Harnessing Labour Confrontation

Harnessing Labour Confrontation: Shaping the Postwar Settlement in Canada, 1943-1950

PETER S. McINNIS
Copyright Date: 2002
Pages: 272
https://www.jstor.org/stable/10.3138/9781442675612
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  • Book Info
    Harnessing Labour Confrontation
    Book Description:

    McInnis examines the reformation of Canadian society and its industrial relations regime from the perspective of labour organizations and their supporters and from that of government and business.

    eISBN: 978-1-4426-7561-2
    Subjects: History

Table of Contents

  1. Front Matter
    (pp. i-iv)
  2. Table of Contents
    (pp. v-vi)
  3. Acknowledgments
    (pp. vii-viii)
    P.S. Mclnnis
  4. Abbreviations
    (pp. ix-xii)
  5. Introduction: Reassessing the ′Labour Question′
    (pp. 1-18)

    The persistent image of working-class Canada in the early 1940s is of women and men toiling for the nation′s military machine during the Second World War. Afterwards, during the transition years of 1945 to 1950, these same people fought to retain their share of prosperity in a buoyant economy. This was a decade of heightened militancy and struggle both on the shop floor and on the picket line. Numerous incidents attest to the sheer tenacity demanded of labour organizers to endure management enmity and challenge non-union plants. The archival pictures of car blockades deployed to defend a Windsor factory perimeter,...

  6. CHAPTER ONE Home Front War: Labour and Political Economy in Second World War Canada
    (pp. 19-46)

    Contemplating postwar Canada, social scientist Leonard Marsh observed that, ′A nation at war for five years becomes quite different from the one which it would have been under conditions of peace. In this sense we will never return to the Canada we knew in 1939. Either in the way our government is conducted, or in the average standard of living we enjoy, and less in the state of mind of the people.′¹ The Second World War had undeniably left Canada a changed society, for examples supporting Marsh′s assessment abound. The war years set in motion social and political mechanisms for...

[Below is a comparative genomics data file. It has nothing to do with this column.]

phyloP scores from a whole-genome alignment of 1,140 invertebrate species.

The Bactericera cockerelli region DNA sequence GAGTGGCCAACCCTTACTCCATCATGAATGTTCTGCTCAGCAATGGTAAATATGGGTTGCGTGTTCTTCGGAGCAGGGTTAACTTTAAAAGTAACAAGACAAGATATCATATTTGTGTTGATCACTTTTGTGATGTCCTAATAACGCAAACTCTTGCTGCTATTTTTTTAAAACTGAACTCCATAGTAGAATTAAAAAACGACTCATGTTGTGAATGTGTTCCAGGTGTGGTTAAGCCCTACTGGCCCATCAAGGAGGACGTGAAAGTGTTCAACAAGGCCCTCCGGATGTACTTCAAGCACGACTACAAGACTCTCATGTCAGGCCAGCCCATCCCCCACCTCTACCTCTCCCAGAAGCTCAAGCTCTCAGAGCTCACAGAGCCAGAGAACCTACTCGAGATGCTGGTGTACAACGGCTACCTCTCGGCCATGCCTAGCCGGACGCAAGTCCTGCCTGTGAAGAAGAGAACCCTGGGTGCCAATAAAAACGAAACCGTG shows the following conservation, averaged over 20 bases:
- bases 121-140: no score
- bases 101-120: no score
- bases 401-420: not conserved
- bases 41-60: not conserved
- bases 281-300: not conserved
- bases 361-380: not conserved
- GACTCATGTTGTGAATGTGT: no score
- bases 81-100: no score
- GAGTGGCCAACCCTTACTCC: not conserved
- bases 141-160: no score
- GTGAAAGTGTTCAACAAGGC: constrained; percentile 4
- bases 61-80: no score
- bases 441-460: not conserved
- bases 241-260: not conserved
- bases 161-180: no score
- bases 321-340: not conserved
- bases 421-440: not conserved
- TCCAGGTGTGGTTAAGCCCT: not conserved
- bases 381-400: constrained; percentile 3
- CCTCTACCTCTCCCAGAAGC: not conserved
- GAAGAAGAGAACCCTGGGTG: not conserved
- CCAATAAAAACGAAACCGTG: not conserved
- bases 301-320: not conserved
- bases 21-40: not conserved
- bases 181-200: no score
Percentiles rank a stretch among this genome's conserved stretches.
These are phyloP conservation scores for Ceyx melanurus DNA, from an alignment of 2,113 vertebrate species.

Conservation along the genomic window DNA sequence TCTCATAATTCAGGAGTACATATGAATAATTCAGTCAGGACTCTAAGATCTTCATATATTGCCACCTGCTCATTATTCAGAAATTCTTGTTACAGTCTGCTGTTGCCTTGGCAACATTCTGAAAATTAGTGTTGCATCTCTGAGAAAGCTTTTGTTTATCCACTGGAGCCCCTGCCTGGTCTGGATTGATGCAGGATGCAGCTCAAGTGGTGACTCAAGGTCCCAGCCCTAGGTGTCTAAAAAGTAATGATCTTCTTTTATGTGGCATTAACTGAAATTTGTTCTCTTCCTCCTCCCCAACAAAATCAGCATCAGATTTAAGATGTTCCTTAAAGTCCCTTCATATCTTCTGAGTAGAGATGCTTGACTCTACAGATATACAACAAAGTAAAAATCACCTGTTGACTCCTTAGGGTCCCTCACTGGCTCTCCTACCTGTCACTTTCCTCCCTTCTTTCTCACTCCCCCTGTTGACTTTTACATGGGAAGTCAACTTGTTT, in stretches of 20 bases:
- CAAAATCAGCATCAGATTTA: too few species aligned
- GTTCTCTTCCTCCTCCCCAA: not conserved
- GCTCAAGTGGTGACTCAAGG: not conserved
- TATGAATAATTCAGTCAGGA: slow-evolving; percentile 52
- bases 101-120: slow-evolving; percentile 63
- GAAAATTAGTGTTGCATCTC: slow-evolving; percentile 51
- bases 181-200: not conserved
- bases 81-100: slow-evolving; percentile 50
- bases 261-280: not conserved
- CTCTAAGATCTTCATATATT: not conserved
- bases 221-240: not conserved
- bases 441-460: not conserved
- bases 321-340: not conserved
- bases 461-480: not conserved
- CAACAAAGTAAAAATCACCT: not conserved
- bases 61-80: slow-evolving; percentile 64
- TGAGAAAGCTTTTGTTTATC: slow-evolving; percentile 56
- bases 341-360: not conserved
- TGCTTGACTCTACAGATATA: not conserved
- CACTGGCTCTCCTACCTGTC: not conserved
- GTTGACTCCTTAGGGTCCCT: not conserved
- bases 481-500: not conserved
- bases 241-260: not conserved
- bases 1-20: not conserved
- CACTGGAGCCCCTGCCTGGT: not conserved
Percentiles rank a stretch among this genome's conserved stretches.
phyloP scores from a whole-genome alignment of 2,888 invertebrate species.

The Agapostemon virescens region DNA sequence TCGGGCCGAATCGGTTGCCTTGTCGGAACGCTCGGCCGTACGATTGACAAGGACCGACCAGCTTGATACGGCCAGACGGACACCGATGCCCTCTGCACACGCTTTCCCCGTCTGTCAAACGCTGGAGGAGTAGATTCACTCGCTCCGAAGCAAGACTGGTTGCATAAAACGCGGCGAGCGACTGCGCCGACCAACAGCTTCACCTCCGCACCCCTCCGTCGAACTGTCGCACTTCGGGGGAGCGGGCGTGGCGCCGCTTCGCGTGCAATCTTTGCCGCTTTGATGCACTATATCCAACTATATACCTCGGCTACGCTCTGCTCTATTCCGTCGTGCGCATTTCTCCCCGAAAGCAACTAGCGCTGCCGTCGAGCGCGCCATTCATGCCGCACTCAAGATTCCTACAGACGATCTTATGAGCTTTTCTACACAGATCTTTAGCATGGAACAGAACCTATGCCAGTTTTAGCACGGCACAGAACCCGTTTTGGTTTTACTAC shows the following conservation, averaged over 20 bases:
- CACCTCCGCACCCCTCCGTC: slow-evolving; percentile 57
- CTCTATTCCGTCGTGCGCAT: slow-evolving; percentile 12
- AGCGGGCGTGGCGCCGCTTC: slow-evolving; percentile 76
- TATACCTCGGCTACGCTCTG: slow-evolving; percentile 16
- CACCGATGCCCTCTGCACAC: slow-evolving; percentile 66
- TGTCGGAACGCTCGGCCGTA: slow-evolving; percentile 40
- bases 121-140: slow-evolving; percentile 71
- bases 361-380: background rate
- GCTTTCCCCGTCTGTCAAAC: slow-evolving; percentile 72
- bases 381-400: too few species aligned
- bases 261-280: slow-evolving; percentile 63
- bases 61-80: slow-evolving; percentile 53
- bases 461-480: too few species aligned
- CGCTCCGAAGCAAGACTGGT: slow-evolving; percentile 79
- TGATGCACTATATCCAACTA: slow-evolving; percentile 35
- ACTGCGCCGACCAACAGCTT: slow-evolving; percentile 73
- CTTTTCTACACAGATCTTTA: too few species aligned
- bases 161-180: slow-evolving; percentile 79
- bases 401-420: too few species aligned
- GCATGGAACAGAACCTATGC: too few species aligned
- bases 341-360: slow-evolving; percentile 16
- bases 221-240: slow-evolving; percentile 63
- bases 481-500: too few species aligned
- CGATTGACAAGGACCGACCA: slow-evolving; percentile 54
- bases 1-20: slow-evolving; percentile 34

7. CHAPTER TWO Planning Prosperity: The Debate on Postwar Canada
    (pp. 47-86)

    In 1995 efforts to commemorate the fiftieth anniversary of the war′s conclusion resulted in widely differing assessments of wartime planning and of its legacy for the postwar era.¹ Given this ongoing controversy, it is important to examine how the ′labour question′ was met and incorporated into the emergent postwar political economy. This chapter analyses the multiple debates that surfaced between 1943 and 1948, the period framed by the NWLB′s ′Inquiry into Labour Relations′ and the entrenchment of permanent postwar legislation with the proclamation of IRDIA.

    Both independently, and in conjunction with one another, those engaged in configuring postwar reconstruction shared...

  8. CHAPTER THREE Reconstructing Canada: Industrial Unions in the Immediate Postwar Era
    (pp. 87-112)